Austerity measures in European countries are under fire, but there are no easy choices for the debt crisis many large European economies are embroiled in.
As a result markets in Frankfurt and Paris closed down about 3 percent today. London's FTSE was down nearly 2 percent.
The fortunes of the cereal company Kellogg give us a sense of the impact Europe can have. The company cut its earnings outlook today and the CEO said in a statement, "we faced more significant challenges in both Europe and in some categories in the U.S. than we expected." Fewer Frosted Flakes and Pop Tarts sold in Europe means the company stock is being hammered today, down more than 5 percent.
U.S. markets are also lower, though the Dow is off the worst of its lows of the day, down 136 points to 12,892.
This all feels a bit too familiar. About this time last year the U.S. economic recovery began weakening and the European crisis began to negatively impact global markets.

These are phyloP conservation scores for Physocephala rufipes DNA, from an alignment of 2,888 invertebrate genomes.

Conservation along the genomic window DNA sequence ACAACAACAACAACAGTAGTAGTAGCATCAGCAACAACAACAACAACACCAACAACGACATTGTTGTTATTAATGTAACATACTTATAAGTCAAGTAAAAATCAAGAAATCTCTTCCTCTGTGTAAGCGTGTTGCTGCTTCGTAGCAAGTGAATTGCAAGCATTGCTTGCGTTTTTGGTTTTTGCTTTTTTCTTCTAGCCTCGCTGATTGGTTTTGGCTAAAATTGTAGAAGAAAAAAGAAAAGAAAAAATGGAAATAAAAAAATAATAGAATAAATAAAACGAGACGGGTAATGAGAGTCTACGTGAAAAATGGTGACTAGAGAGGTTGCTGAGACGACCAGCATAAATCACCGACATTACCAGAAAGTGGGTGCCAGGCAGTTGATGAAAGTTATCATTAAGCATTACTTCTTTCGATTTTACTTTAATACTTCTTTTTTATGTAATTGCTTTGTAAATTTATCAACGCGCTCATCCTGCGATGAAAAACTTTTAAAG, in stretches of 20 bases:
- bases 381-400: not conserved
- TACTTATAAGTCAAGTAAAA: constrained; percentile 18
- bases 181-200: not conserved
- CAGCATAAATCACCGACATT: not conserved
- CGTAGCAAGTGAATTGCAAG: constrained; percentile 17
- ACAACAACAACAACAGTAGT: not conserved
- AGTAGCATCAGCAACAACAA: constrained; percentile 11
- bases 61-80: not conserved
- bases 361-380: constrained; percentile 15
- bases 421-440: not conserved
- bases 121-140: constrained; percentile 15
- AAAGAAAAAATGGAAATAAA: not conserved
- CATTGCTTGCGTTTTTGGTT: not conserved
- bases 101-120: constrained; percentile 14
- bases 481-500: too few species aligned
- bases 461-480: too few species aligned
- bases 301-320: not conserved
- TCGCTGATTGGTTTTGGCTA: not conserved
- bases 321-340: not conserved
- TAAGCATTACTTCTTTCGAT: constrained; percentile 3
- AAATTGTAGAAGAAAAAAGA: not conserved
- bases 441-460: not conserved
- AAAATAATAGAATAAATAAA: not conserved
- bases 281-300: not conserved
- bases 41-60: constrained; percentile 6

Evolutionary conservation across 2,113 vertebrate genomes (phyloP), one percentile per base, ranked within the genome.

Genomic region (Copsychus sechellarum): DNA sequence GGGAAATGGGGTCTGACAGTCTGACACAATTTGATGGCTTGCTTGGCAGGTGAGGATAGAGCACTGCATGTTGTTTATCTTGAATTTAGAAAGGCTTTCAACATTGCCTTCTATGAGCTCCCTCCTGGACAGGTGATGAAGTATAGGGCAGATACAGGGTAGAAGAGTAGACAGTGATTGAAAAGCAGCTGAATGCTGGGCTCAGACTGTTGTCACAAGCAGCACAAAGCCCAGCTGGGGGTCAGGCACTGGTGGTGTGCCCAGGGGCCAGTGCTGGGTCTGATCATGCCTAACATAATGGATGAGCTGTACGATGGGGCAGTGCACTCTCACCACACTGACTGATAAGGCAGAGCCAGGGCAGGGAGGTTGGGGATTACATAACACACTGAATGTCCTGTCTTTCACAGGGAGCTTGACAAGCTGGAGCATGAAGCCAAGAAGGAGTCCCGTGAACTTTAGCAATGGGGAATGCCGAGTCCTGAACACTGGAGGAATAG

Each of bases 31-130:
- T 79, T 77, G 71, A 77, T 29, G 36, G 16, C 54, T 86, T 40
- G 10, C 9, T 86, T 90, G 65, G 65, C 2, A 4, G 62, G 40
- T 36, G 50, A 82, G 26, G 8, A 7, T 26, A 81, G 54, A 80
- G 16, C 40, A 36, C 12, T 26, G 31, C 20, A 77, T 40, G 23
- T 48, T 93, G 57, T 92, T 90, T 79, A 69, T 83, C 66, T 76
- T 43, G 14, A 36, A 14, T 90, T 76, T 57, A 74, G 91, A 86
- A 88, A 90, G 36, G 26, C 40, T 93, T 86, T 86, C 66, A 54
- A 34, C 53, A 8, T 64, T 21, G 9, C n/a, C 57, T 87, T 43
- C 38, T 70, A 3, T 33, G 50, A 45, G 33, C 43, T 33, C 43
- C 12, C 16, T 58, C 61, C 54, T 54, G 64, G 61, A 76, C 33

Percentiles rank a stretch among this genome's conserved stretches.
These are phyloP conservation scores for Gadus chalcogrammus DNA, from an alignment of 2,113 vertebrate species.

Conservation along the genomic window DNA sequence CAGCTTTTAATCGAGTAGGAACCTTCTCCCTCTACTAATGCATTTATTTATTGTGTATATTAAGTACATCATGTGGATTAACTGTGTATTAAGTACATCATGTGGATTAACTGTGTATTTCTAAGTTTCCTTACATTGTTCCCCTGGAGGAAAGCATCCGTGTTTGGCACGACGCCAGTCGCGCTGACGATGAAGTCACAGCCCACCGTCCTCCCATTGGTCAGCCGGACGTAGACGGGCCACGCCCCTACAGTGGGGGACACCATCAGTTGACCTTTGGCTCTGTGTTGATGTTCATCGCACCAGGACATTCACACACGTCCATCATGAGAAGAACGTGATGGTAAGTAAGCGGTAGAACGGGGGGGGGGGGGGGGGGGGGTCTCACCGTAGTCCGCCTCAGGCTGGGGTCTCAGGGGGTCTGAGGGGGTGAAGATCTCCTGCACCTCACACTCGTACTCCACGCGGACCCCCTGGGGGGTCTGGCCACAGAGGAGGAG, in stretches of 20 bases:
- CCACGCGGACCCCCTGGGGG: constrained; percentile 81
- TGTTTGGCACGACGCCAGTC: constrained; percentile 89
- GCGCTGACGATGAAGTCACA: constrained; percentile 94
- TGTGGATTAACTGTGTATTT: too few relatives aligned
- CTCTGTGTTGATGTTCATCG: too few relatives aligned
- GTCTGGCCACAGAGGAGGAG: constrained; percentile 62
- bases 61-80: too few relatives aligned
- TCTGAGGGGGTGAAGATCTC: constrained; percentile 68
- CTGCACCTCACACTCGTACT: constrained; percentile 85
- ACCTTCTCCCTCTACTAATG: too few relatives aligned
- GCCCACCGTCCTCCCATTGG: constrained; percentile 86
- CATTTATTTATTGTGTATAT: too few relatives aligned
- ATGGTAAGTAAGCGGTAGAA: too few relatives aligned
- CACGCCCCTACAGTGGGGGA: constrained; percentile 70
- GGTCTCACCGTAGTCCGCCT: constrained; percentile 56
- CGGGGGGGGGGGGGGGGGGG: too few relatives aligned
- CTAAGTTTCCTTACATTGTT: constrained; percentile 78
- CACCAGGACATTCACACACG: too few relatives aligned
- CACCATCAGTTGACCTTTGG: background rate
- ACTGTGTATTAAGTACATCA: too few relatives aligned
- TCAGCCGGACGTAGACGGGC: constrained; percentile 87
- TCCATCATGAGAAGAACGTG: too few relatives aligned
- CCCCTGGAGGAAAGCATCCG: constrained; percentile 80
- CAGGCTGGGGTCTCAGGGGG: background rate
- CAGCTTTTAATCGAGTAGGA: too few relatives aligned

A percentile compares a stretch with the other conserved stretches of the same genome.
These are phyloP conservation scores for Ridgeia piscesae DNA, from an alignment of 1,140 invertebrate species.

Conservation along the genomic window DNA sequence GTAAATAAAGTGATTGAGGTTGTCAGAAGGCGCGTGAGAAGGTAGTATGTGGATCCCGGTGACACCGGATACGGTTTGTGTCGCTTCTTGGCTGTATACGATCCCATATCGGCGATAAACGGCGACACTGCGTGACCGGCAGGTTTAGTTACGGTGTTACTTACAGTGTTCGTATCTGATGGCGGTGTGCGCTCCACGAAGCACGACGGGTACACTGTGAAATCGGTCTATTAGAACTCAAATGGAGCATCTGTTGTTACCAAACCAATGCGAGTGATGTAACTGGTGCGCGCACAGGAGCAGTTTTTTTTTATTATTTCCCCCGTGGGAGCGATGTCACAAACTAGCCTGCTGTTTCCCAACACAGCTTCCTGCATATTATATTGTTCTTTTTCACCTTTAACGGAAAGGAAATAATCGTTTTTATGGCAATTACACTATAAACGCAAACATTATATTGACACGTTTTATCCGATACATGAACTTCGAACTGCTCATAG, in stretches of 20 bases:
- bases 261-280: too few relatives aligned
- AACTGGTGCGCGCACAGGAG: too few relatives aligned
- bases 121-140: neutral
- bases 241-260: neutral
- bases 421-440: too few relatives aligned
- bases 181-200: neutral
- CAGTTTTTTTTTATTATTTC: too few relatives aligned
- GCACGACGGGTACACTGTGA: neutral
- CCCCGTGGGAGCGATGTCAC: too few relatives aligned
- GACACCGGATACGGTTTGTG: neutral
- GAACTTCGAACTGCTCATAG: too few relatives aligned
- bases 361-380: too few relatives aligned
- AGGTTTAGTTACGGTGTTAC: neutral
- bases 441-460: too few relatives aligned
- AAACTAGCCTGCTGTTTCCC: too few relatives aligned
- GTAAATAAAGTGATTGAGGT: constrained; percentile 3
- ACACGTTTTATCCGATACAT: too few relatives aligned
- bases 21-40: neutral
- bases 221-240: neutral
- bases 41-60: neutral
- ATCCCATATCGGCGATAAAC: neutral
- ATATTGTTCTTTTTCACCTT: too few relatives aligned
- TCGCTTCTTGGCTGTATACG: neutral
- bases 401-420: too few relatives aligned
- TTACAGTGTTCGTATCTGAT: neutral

Europe's crisis can affect the U.S. because:
· Europe is a major export market for U.S. goods. A weak Europe means a diminishing market for U.S. goods.
· A drop in the value of the euro will cause the value of the U.S. dollar to rise, making it harder for the U.S. to export goods.
· U.S. banks are exposed to European banks. Though U.S. banks can likely withstand potential losses there, they will still be affected by the negative financial environment, which adds to a reluctance to lend to U.S. consumers.
· Of course 401(k)s and pension funds are negatively impacted when stock markets suffer.